5. Consider several solutions for every situation. Usually, when looking at a challenge, there are a number of solutions possible or ways to address it. When we are rigid in the way we see a solution, we see only one way to solve it and one answer. To help your brain be flexible and more open to change, consider two to eight various approaches. Often these approaches will be combinations of different options. It allows new solutions to be discovered and often you pick a solution that you did not originally think was the best option.

Change can be challenging, but when you help yourself stay nimble and flexible in mindset changes are much easier to not only endure but embrace and appreciate. Rate your current comfort with change. Consider what action you might take to help your flexibility range and keep it in mind daily. After a few weeks, notice if you are starting to get more comfortable with change and adapting. Have fun!

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  • Christy Geiger

    Executive & Leadership Coach

    Synergy Strategies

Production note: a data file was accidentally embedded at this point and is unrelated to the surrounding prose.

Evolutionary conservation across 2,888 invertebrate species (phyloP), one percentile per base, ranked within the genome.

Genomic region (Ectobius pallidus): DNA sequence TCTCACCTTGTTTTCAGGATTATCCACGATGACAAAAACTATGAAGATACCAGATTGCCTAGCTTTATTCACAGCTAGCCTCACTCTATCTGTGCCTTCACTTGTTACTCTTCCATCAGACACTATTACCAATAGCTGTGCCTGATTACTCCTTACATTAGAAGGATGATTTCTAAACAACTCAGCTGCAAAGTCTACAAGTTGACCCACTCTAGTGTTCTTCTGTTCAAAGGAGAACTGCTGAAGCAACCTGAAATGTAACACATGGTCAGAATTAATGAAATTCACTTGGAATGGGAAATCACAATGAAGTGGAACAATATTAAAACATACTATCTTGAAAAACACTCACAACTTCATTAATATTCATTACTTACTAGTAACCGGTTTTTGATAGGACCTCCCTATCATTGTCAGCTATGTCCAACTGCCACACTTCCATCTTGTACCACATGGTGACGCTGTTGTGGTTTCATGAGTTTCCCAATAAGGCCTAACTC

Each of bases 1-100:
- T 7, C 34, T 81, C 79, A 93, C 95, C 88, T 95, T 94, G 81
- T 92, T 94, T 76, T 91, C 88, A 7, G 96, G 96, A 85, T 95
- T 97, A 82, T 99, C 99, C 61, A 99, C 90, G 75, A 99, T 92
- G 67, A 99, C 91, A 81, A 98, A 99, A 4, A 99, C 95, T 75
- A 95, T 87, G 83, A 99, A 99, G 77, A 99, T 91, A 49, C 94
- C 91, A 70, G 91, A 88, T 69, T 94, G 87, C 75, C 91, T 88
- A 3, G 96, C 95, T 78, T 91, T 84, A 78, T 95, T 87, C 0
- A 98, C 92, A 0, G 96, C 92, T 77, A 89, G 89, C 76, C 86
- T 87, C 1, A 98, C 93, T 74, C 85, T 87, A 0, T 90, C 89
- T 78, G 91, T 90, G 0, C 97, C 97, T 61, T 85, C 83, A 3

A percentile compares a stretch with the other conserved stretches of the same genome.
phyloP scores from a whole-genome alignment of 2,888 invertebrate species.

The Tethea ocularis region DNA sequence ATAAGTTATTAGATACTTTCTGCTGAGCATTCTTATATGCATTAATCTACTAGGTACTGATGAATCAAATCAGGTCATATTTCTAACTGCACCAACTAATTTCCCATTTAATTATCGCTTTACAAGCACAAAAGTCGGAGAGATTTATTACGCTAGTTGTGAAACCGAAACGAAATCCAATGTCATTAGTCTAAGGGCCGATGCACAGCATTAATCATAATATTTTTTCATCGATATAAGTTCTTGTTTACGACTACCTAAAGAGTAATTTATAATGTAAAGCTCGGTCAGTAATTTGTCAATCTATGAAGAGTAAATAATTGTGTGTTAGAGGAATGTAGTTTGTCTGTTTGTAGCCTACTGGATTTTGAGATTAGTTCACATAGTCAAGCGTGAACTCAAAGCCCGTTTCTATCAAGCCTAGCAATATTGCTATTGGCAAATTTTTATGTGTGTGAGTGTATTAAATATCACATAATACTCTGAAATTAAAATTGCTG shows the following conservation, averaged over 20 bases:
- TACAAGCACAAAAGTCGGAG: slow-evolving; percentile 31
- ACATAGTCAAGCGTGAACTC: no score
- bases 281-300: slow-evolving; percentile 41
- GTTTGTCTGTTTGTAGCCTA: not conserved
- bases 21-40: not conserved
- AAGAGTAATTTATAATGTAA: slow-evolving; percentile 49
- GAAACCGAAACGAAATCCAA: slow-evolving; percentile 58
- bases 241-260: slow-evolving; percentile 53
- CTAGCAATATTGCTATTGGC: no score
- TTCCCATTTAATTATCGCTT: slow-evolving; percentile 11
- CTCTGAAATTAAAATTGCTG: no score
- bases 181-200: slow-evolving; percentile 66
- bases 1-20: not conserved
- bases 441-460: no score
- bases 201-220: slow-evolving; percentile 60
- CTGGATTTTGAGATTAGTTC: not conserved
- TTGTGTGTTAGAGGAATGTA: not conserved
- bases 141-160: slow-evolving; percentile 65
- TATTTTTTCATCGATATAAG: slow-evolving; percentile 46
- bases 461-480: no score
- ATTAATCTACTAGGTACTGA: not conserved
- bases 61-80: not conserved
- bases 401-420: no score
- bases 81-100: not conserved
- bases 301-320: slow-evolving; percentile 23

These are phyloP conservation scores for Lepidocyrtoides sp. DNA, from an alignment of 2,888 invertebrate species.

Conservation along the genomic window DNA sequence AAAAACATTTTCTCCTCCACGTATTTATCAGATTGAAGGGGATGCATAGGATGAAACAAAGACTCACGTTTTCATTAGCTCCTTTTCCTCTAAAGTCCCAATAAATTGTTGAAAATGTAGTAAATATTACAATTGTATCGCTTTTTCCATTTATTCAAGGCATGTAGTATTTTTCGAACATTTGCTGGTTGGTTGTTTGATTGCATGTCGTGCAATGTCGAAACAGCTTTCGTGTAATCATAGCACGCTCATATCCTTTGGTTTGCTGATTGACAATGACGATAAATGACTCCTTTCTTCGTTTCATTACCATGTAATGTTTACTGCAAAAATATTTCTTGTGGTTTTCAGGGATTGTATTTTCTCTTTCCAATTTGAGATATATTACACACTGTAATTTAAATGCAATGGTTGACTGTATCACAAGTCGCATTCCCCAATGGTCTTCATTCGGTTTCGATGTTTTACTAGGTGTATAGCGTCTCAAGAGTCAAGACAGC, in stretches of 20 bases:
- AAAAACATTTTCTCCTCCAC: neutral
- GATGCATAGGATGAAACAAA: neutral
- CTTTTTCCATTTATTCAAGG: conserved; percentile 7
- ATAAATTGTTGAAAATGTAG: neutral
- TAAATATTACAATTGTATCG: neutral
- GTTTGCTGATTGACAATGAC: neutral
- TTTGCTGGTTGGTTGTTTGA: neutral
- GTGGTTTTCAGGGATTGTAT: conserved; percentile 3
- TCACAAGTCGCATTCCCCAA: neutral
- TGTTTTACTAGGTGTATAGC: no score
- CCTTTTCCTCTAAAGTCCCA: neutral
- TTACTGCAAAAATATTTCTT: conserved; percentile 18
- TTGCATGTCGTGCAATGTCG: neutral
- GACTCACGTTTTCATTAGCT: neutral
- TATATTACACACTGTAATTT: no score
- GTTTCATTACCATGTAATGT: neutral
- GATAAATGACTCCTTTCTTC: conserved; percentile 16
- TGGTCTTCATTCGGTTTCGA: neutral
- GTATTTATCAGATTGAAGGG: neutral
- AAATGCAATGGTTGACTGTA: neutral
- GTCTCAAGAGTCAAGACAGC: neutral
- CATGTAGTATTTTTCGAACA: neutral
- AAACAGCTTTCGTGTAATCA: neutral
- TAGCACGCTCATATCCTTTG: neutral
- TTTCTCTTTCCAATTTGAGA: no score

Christy is an seasoned and certified Coach for executives/CXO, leaders, entrepreneurs and top performers with a truly refreshing and unique perspective. Since 2002, she has worked with over 1000 individuals to break through personal and business barriers to perform at their best. She is passionate about learning, challenging the status quo and helping her clients achieve their desired goals. With extensive background in human psychology, personality and strengths, Christy leads each of her clients to better understand themselves, their clients and their team to increase efficiency and productivity. Over the course of her career, Christy has helped her clients customize their approach to implement strategies which maximize personal strengths and styles, and to break through personal barriers and limitations to perform at their highest. With her approach, Christy has helped solopreneurs, business leaders, and CEO’s to grow start-up businesses or expand their organization into multi-million dollar companies. She has helped businesses and non-profits grow, developed leadership teams, and coached CEOs to leverage both their strengths and weaknesses to transform their leadership styles and that of their organizations. Whatever your goal is, Christy expands internal awareness and insight to break through personal barriers guiding individuals to reach new sales, marketing, or team production. Christy brings over 15 years of personal and professional experience to each of her clients. She has developed teams in the corporate world, earned a Master's degree in Psychology, and is certified in the use of the DISC personality system, Guerrilla Marketing approach and Rule the Room Financial system. Founded in her belief each person has God-given strengths and talents, she also works with those in career discovery, transition and advancement to better understand and leverage their gifts and skills to love their work and place in the world. She grew up in California but has lived on the East Coast (North Carolina), and in the Midwest (Minnesota) and now calls Texas (Austin) home with her husband and two children.